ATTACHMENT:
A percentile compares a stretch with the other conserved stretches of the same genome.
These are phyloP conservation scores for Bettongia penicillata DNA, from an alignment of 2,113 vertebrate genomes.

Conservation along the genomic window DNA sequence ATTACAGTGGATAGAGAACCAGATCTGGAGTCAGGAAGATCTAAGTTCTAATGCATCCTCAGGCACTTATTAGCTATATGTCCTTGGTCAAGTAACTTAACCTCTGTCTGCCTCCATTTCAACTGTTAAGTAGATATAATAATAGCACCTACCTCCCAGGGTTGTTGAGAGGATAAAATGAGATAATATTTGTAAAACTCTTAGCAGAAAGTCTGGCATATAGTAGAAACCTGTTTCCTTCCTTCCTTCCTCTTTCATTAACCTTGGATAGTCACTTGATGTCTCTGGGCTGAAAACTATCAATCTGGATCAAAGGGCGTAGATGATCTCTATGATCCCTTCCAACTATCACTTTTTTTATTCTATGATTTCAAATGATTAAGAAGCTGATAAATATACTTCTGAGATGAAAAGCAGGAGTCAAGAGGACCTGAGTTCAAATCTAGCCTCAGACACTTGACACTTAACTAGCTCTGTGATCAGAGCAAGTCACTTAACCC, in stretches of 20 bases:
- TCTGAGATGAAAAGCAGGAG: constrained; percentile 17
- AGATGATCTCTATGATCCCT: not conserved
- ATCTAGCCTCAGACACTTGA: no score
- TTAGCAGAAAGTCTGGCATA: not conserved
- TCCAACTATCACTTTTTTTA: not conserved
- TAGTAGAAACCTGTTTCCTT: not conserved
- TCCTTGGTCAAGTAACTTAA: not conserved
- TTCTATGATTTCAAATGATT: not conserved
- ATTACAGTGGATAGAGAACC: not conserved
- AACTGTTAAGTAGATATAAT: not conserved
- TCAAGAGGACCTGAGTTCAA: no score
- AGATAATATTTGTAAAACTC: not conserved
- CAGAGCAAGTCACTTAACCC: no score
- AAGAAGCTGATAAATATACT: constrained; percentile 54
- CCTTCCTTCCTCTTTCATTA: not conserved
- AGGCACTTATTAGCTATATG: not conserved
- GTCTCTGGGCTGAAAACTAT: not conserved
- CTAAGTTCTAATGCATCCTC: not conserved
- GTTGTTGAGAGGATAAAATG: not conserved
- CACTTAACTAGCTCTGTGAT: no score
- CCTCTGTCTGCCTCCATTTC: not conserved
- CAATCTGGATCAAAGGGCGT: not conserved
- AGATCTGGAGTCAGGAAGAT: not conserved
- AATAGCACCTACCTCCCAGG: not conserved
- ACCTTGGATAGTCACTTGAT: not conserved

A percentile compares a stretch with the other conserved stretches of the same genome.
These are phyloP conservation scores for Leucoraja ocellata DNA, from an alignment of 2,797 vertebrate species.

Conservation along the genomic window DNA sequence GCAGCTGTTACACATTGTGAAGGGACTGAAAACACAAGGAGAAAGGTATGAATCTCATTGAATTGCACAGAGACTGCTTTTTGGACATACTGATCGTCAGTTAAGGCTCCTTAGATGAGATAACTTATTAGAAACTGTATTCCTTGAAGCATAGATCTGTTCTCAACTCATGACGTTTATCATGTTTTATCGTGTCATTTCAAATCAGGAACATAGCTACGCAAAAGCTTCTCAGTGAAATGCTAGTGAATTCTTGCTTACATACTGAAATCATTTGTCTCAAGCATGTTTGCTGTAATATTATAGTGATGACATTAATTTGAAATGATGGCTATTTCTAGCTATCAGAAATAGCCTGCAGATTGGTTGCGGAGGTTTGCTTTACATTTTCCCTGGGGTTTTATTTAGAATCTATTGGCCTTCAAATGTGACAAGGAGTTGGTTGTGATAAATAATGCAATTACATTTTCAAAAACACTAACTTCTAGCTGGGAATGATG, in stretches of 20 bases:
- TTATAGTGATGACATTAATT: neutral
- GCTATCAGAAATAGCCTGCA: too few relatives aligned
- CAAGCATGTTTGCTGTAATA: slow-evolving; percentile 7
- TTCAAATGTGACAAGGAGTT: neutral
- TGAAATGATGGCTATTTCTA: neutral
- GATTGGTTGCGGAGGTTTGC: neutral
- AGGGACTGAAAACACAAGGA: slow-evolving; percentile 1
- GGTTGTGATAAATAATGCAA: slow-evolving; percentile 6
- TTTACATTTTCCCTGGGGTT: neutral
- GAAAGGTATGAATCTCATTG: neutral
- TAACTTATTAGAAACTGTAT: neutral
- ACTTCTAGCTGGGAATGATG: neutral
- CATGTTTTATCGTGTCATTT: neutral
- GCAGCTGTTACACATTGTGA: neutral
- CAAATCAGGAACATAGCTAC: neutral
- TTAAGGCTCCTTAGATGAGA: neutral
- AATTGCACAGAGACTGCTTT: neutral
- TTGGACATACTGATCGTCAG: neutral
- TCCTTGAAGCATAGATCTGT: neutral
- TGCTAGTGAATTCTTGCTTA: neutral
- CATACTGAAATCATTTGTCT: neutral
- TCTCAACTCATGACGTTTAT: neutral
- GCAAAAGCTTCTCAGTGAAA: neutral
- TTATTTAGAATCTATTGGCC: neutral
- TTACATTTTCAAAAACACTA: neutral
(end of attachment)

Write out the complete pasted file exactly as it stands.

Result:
A percentile compares a stretch with the other conserved stretches of the same genome.
These are phyloP conservation scores for Bettongia penicillata DNA, from an alignment of 2,113 vertebrate genomes.

Conservation along the genomic window DNA sequence ATTACAGTGGATAGAGAACCAGATCTGGAGTCAGGAAGATCTAAGTTCTAATGCATCCTCAGGCACTTATTAGCTATATGTCCTTGGTCAAGTAACTTAACCTCTGTCTGCCTCCATTTCAACTGTTAAGTAGATATAATAATAGCACCTACCTCCCAGGGTTGTTGAGAGGATAAAATGAGATAATATTTGTAAAACTCTTAGCAGAAAGTCTGGCATATAGTAGAAACCTGTTTCCTTCCTTCCTTCCTCTTTCATTAACCTTGGATAGTCACTTGATGTCTCTGGGCTGAAAACTATCAATCTGGATCAAAGGGCGTAGATGATCTCTATGATCCCTTCCAACTATCACTTTTTTTATTCTATGATTTCAAATGATTAAGAAGCTGATAAATATACTTCTGAGATGAAAAGCAGGAGTCAAGAGGACCTGAGTTCAAATCTAGCCTCAGACACTTGACACTTAACTAGCTCTGTGATCAGAGCAAGTCACTTAACCC, in stretches of 20 bases:
- TCTGAGATGAAAAGCAGGAG: constrained; percentile 17
- AGATGATCTCTATGATCCCT: not conserved
- ATCTAGCCTCAGACACTTGA: no score
- TTAGCAGAAAGTCTGGCATA: not conserved
- TCCAACTATCACTTTTTTTA: not conserved
- TAGTAGAAACCTGTTTCCTT: not conserved
- TCCTTGGTCAAGTAACTTAA: not conserved
- TTCTATGATTTCAAATGATT: not conserved
- ATTACAGTGGATAGAGAACC: not conserved
- AACTGTTAAGTAGATATAAT: not conserved
- TCAAGAGGACCTGAGTTCAA: no score
- AGATAATATTTGTAAAACTC: not conserved
- CAGAGCAAGTCACTTAACCC: no score
- AAGAAGCTGATAAATATACT: constrained; percentile 54
- CCTTCCTTCCTCTTTCATTA: not conserved
- AGGCACTTATTAGCTATATG: not conserved
- GTCTCTGGGCTGAAAACTAT: not conserved
- CTAAGTTCTAATGCATCCTC: not conserved
- GTTGTTGAGAGGATAAAATG: not conserved
- CACTTAACTAGCTCTGTGAT: no score
- CCTCTGTCTGCCTCCATTTC: not conserved
- CAATCTGGATCAAAGGGCGT: not conserved
- AGATCTGGAGTCAGGAAGAT: not conserved
- AATAGCACCTACCTCCCAGG: not conserved
- ACCTTGGATAGTCACTTGAT: not conserved

A percentile compares a stretch with the other conserved stretches of the same genome.
These are phyloP conservation scores for Leucoraja ocellata DNA, from an alignment of 2,797 vertebrate species.

Conservation along the genomic window DNA sequence GCAGCTGTTACACATTGTGAAGGGACTGAAAACACAAGGAGAAAGGTATGAATCTCATTGAATTGCACAGAGACTGCTTTTTGGACATACTGATCGTCAGTTAAGGCTCCTTAGATGAGATAACTTATTAGAAACTGTATTCCTTGAAGCATAGATCTGTTCTCAACTCATGACGTTTATCATGTTTTATCGTGTCATTTCAAATCAGGAACATAGCTACGCAAAAGCTTCTCAGTGAAATGCTAGTGAATTCTTGCTTACATACTGAAATCATTTGTCTCAAGCATGTTTGCTGTAATATTATAGTGATGACATTAATTTGAAATGATGGCTATTTCTAGCTATCAGAAATAGCCTGCAGATTGGTTGCGGAGGTTTGCTTTACATTTTCCCTGGGGTTTTATTTAGAATCTATTGGCCTTCAAATGTGACAAGGAGTTGGTTGTGATAAATAATGCAATTACATTTTCAAAAACACTAACTTCTAGCTGGGAATGATG, in stretches of 20 bases:
- TTATAGTGATGACATTAATT: neutral
- GCTATCAGAAATAGCCTGCA: too few relatives aligned
- CAAGCATGTTTGCTGTAATA: slow-evolving; percentile 7
- TTCAAATGTGACAAGGAGTT: neutral
- TGAAATGATGGCTATTTCTA: neutral
- GATTGGTTGCGGAGGTTTGC: neutral
- AGGGACTGAAAACACAAGGA: slow-evolving; percentile 1
- GGTTGTGATAAATAATGCAA: slow-evolving; percentile 6
- TTTACATTTTCCCTGGGGTT: neutral
- GAAAGGTATGAATCTCATTG: neutral
- TAACTTATTAGAAACTGTAT: neutral
- ACTTCTAGCTGGGAATGATG: neutral
- CATGTTTTATCGTGTCATTT: neutral
- GCAGCTGTTACACATTGTGA: neutral
- CAAATCAGGAACATAGCTAC: neutral
- TTAAGGCTCCTTAGATGAGA: neutral
- AATTGCACAGAGACTGCTTT: neutral
- TTGGACATACTGATCGTCAG: neutral
- TCCTTGAAGCATAGATCTGT: neutral
- TGCTAGTGAATTCTTGCTTA: neutral
- CATACTGAAATCATTTGTCT: neutral
- TCTCAACTCATGACGTTTAT: neutral
- GCAAAAGCTTCTCAGTGAAA: neutral
- TTATTTAGAATCTATTGGCC: neutral
- TTACATTTTCAAAAACACTA: neutral